Arthur Movie Review

by Rick Grant
Forget the 1980 movie by the same name starring Dudley Moore and Liza Minnelli. Although this film is a remake, it has enough modern elements to give a fresh perspective on this story. British comic, Russell Brand deftly plays Arthur and instead of a male butler, Helen Mirren plays his nanny, Hobson.
In a stand-out performance, Greta Gerwig portrays Arthur’s real love interest, Naomi, who charms the audience as well as Arthur. Jennifer Gardner portrays Susan, the cold, calous, gold-digger that Arthur’s mother has arranged for Arthur to marry.
The premise seems dated since persistent drunkenness is not socially acceptable in today’s world. Arthur is a spoiled rich kid who dwells in a man’s body. His every need is catered to by his nanny Hobson. Like Brand in real life, Arthur is a womanizing sex addict with a large inheritance to fall back on.
However, his recent drunken escapades have embarrassed his mother, Vivienne (Geraldine James) who gives him an ultimatum: Either shape up or lose his inheritance. Furthermore he must marry Susan, who Arthur can’t stand.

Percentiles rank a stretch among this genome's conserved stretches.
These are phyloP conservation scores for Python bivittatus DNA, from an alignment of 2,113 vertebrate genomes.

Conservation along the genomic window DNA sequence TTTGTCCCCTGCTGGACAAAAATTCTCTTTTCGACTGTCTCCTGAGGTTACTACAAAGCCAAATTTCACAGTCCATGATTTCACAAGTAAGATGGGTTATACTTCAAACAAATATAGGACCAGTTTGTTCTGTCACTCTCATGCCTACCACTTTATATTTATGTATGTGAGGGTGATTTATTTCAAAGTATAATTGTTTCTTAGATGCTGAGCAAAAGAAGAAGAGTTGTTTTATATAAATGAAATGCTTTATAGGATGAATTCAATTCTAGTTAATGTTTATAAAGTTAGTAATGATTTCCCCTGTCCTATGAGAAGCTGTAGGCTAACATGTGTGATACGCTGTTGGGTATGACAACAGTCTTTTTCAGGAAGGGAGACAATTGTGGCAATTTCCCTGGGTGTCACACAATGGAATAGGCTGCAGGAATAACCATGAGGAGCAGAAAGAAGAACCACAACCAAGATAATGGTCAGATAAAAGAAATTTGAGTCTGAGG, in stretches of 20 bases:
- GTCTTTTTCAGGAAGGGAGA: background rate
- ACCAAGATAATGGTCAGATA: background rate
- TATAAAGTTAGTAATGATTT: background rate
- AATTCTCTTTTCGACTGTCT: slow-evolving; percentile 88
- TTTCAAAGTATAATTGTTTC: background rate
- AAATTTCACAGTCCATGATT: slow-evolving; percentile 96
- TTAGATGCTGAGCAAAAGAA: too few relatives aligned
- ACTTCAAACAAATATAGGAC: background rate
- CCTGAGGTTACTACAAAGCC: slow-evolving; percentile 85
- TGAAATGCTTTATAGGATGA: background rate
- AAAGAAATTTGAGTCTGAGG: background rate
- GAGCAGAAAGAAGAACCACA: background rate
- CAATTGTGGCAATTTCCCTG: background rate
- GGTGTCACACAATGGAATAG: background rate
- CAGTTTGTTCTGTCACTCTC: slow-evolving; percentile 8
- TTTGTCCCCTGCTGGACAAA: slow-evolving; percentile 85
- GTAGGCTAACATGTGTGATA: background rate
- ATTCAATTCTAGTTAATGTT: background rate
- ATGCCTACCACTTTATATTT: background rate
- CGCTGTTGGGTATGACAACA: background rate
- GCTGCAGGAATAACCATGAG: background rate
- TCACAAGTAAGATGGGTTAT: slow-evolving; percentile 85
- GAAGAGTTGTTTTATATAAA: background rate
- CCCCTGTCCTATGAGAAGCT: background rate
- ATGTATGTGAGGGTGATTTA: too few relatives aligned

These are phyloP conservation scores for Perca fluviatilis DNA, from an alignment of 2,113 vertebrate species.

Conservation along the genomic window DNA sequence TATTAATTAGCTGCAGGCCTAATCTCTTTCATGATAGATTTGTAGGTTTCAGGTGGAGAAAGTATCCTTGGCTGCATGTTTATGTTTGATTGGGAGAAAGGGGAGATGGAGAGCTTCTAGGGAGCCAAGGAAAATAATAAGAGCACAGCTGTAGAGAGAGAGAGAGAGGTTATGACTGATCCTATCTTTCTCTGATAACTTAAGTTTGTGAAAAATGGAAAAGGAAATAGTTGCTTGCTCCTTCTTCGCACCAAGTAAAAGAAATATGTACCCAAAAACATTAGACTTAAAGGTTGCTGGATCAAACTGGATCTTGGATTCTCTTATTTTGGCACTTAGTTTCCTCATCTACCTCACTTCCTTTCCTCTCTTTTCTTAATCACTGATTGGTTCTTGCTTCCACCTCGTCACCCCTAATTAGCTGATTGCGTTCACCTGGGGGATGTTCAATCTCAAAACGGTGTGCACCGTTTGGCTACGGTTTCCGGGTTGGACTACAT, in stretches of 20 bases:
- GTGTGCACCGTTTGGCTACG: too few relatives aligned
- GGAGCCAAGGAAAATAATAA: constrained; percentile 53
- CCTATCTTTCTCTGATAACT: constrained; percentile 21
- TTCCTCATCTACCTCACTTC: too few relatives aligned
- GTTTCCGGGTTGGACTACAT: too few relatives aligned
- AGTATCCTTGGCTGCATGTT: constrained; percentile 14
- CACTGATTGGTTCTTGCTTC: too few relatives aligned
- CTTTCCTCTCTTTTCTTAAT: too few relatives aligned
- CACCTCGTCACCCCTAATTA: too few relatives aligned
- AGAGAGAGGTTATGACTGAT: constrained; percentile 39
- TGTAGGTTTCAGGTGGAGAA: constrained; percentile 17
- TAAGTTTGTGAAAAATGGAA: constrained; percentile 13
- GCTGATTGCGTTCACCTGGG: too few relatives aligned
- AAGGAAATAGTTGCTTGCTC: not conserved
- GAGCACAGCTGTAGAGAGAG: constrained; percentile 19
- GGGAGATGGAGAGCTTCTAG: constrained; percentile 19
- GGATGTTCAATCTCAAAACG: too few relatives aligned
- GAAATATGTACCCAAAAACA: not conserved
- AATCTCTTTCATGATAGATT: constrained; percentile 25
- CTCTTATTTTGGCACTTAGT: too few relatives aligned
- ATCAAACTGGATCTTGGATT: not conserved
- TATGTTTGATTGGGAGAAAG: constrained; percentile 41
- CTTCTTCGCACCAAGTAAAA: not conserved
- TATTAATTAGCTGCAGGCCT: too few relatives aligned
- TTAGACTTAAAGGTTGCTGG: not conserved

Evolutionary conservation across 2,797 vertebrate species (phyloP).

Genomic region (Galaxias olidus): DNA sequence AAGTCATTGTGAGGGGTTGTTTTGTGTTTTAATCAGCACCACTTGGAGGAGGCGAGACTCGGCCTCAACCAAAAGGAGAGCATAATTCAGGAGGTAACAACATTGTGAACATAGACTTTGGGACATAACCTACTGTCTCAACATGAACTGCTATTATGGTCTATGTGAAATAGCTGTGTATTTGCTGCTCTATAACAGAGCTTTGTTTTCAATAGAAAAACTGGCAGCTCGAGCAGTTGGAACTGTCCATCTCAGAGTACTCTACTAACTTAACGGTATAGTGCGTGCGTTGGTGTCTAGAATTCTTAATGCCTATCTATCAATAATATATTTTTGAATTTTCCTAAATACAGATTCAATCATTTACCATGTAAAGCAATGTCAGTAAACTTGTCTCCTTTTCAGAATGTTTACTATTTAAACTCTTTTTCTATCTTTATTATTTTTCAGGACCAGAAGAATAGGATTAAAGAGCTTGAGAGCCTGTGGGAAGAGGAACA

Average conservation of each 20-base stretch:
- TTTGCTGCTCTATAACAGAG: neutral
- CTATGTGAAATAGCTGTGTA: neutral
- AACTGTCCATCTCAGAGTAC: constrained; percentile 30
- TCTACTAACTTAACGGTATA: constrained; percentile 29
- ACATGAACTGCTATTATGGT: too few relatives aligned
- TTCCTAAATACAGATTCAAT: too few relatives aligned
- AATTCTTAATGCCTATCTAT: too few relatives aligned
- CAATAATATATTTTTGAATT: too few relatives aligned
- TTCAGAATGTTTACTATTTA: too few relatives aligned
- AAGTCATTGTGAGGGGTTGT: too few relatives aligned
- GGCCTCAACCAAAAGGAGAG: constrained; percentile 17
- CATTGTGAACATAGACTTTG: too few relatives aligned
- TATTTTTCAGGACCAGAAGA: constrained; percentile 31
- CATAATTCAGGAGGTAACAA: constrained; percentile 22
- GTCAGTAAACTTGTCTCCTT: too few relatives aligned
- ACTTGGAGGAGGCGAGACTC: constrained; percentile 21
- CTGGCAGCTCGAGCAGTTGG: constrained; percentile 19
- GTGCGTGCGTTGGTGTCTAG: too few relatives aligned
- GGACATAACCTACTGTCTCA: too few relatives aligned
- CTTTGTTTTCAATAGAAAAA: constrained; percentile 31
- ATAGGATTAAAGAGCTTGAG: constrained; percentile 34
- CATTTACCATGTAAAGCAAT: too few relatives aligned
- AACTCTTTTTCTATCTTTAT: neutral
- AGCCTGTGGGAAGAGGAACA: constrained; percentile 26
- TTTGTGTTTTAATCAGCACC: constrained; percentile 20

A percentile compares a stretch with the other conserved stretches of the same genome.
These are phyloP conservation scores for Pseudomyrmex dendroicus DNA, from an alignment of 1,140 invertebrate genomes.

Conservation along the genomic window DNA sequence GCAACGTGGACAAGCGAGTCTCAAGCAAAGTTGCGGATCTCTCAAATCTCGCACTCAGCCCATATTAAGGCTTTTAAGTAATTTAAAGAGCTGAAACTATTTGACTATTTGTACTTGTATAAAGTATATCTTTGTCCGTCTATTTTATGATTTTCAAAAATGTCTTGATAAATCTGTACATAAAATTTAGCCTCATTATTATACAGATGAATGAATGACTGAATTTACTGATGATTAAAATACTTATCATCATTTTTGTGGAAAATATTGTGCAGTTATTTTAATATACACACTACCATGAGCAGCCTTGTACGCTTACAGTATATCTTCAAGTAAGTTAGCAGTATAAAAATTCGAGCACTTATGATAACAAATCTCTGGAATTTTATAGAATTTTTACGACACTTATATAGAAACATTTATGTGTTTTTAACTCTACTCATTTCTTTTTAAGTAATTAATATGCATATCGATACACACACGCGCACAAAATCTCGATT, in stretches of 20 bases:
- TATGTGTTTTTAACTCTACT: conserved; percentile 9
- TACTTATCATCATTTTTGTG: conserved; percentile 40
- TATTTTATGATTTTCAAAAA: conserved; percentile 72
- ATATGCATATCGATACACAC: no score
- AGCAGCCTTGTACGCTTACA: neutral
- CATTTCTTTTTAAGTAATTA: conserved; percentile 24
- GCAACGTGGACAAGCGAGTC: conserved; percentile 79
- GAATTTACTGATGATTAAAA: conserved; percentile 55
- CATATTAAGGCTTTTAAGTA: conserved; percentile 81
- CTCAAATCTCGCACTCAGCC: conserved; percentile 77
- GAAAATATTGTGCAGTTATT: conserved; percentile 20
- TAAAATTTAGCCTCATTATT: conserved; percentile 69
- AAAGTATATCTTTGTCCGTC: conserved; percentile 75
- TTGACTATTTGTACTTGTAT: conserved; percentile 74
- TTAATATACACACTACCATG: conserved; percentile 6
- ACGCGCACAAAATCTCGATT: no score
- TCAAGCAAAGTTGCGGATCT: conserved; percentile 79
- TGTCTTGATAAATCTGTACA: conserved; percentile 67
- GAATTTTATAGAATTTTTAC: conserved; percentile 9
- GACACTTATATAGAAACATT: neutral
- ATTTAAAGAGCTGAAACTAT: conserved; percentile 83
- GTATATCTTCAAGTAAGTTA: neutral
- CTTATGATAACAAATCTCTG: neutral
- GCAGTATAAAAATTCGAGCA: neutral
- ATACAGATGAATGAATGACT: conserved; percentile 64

Enter Naomi, who conducts non-sanctioned museum tours to make money.
Brand tempers Arthur’s constant drunken state with moments of sobriety to bring out his character, which makes his characterization at least more palatable. But let’s face it: the story is built around a raving drunk which gets old very quickly. It’s like having a guest who arrives drunk and refuses to leave.
Helen Mirren shines as Hobson, who has put up with Arthur’s childish behavior and alcoholism for way too long.
Brand does what he can to be funny, and, for the most part, he succeeds in getting laughs at far too few intervals. However, Greta Gerwig saves the movie from ruin with her magnetic characterization. She imparts Naomi with irresistibly positive nuances that keep the tone of the film from losing its comedic groove.
Director Jason Winer uses a non-obtrusive shooting style that compliments the characters. However, Hollywood is taking the easy way out by recycling old scripts instead of hiring talented writers to write new material. It seems the new mantra in La La Land is to recycle and make sequels until hell freezes over or people stop going to the movies.